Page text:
Re-encountering one’s childhood can awaken unpleasant feelings.Jew is called upon to open with condemnation: to see all the rejected, repressed sides, the roots of his failure.
“The deepest faith is in the question!”
When the time came for the kushyot (4 questions) on the seder night, the Izhbitzer Rebbe would scream out the questions. After all, what else but a roar could express the encounter with the sins of our youth, raw and exposed? The seder night is the experience of rock-bottom: meeting and recreating those dark spaces of a nation made ugly and lowly by slavery.
On the seder night, the Alter of Kelm, Rabbi Simcha Zissel Ziv, would crawl on the floor, recreating the experience of working as a slave.
In general, re-encountering one’s childhood can awaken unpleasant feelings: shame, repression, condemnation. Every Jew is called upon to open with condemnation (פותח בגנות”): to see all the rejected, repressed sides, the roots of his failure. This is the first and essential expression for the subject who has been redeemed and is now seeking freedom. On this night, a Jew is not a private person. His personal suffering, the tormenting desire for freedom – these are incorporated into the greater story of Jewish existence.
How are we to be redeemed from the stories of our childhood, the sins of youth, the failures of the past?
How do we finish with praise (‘מסיים בשבח’)?
The answer is simple: moving inward with a compassionate eye and the wisdom of age, the ability to turn incidents of suffering and imprisonment into a narrative of maturity, one sustained by perspective and internal reconciliation.
This is coming to terms with the “לא כלום”, the “nothing” in the depths of the image. I remember the “nothing”, said the blind beggar in Rav Nachman’s story. The “nothing” is the empty space that awakens the point of origin, which is above all sin and wrongdoing. On the night of the seder, we are invited to the “nothing” of our being – not only as individuals, but as the hidden root of all of the Congregation of Israel, the shape of Jacob chiseled up above.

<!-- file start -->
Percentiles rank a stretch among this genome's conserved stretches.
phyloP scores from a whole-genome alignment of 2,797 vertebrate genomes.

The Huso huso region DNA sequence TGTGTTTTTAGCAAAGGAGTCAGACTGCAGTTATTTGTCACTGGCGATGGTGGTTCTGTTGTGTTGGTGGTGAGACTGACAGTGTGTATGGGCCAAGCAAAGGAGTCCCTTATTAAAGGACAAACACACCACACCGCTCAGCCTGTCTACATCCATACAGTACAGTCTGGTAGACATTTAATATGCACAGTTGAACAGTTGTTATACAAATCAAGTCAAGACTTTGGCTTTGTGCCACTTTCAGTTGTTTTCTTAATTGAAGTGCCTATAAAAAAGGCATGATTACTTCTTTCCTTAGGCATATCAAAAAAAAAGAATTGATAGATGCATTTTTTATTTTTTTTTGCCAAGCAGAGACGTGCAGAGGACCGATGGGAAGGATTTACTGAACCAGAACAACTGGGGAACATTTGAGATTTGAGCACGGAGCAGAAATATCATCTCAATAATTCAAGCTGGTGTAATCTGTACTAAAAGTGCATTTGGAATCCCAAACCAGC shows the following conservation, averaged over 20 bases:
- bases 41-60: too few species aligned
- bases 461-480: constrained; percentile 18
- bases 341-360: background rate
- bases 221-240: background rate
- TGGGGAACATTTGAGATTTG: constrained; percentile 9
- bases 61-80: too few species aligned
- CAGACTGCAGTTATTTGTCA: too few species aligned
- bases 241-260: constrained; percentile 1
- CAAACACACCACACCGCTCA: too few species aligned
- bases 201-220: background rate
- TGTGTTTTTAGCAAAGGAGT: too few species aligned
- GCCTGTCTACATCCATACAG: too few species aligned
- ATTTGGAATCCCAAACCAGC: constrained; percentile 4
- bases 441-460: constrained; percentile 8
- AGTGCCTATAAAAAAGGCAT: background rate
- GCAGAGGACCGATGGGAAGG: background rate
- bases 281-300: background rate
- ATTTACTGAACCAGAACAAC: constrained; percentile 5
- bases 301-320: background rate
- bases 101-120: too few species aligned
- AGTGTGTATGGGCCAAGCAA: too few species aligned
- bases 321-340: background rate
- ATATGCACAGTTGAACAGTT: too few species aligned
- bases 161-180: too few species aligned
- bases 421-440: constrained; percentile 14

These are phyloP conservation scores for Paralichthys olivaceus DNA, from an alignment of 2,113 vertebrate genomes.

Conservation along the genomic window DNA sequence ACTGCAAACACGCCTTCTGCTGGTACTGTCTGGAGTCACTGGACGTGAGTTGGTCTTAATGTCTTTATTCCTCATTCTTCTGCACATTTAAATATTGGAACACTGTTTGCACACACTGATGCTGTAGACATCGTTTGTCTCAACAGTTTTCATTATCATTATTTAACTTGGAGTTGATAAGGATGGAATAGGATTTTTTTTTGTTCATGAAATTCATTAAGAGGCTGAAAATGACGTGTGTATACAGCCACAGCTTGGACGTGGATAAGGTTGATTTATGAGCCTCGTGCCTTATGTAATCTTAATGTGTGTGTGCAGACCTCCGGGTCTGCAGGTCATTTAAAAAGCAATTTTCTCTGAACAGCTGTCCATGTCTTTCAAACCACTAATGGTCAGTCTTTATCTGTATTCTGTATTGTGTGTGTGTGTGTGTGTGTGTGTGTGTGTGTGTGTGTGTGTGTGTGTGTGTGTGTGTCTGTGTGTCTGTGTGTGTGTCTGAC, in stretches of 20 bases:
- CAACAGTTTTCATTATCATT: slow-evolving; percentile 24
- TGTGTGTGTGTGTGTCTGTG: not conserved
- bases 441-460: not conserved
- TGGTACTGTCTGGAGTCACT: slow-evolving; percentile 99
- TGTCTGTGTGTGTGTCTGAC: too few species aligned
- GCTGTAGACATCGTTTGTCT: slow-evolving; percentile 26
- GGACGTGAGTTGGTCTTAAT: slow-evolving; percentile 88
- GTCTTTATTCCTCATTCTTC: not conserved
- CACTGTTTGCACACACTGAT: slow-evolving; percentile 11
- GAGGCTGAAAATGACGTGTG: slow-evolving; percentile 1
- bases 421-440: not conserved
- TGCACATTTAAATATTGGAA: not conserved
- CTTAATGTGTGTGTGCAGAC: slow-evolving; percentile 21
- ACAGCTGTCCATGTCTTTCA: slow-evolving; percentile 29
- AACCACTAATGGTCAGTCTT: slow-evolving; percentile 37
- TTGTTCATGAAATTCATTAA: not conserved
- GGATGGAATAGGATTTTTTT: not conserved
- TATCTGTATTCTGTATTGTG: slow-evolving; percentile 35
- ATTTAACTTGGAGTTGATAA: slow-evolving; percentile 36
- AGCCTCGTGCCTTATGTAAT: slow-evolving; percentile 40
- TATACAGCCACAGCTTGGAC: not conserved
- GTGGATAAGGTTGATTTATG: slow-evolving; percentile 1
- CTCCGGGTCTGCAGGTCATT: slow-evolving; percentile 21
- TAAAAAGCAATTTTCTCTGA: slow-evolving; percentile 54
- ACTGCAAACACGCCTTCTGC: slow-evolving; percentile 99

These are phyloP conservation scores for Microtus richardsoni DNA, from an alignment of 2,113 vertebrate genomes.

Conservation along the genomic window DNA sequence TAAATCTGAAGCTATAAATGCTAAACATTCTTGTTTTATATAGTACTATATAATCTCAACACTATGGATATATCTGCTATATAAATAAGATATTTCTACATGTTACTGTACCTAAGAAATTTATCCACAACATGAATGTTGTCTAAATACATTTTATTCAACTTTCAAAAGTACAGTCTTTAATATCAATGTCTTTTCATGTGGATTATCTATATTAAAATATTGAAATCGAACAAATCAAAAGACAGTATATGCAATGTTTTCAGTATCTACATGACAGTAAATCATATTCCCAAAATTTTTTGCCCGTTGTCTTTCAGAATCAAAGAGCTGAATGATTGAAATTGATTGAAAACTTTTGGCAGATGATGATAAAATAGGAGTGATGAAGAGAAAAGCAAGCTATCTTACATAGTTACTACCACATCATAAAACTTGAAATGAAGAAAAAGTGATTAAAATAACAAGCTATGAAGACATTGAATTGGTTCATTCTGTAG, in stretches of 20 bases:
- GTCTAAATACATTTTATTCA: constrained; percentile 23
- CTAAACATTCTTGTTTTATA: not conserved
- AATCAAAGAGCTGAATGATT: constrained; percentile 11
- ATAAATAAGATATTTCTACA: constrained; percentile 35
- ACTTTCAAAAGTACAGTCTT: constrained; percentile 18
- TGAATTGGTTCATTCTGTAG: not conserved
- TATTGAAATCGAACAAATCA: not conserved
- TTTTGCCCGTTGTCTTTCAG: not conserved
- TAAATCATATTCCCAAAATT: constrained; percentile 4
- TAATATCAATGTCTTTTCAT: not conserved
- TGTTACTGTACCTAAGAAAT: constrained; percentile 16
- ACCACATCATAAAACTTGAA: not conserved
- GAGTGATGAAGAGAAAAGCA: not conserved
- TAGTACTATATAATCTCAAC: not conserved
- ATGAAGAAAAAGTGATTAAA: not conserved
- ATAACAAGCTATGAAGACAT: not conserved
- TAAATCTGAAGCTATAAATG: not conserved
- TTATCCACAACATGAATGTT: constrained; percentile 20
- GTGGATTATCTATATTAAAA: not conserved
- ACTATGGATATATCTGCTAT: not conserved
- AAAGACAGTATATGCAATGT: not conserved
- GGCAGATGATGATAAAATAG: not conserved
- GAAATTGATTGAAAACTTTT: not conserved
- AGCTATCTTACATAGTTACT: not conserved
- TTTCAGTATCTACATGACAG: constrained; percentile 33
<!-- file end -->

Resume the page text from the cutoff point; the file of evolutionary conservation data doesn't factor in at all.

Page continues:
The compassionate, good eye of prophecy knows how to recount the story of the sins in the desert as wayward mistakes of youth – as a narrative of desire, of the relationship between a unique couple: the Congregation of Israel and the Holy One Blessed Be He.
So says God: I remembered the devotion of your youth, your love as a bride – how you went after me in the wilderness, in an unsown land (Jeremiah 2:2)
The devotion of your youth? Your love as a bride? But surely the Torah records otherwise! Think of the spies, the Golden Calf, the endless complaints!
But this sort of narrative – constructed out of our remembered biography – is neither nostalgic self-indulgence nor a romanticized cover-up of our flaws. It is an observation informed by the humility of old age, a perspective sobered by experiences of national suffering and persecution.
The point of departure for the night of the seder is hunger. Kol dichfin yeytey vyeychol. Anyone who is hungry, let him come and eat: awakening the imagination, rousing up desire. And the seder’s end point is satiety: the Pesach offering eaten with a full stomach, at the conclusion of the day, at a mature old age.
The seder’s beginning is the awakening of a father to son, son to father; its end is in the drunkenness of four cups of wine, cups of redemption which blur the borders between children and parents.
The seder begins with Maggid – with speech, the commandment to tell the story of the Exodus – and it ends with Nirtza, a melody above language and music, a taste of the redemption of the Song of Songs.
It begins with avoidance, a childish fear; it ends with consummation and coupling, and the melodies that resound in the end of days…
The true work of this evening is to rouse and to be awakened. As the Zohar says: “to include the left in the right.” To saturate our old-new ways with wonder and surprise:
Lift up your eyes and see Who created these… (Isaiah 40:26)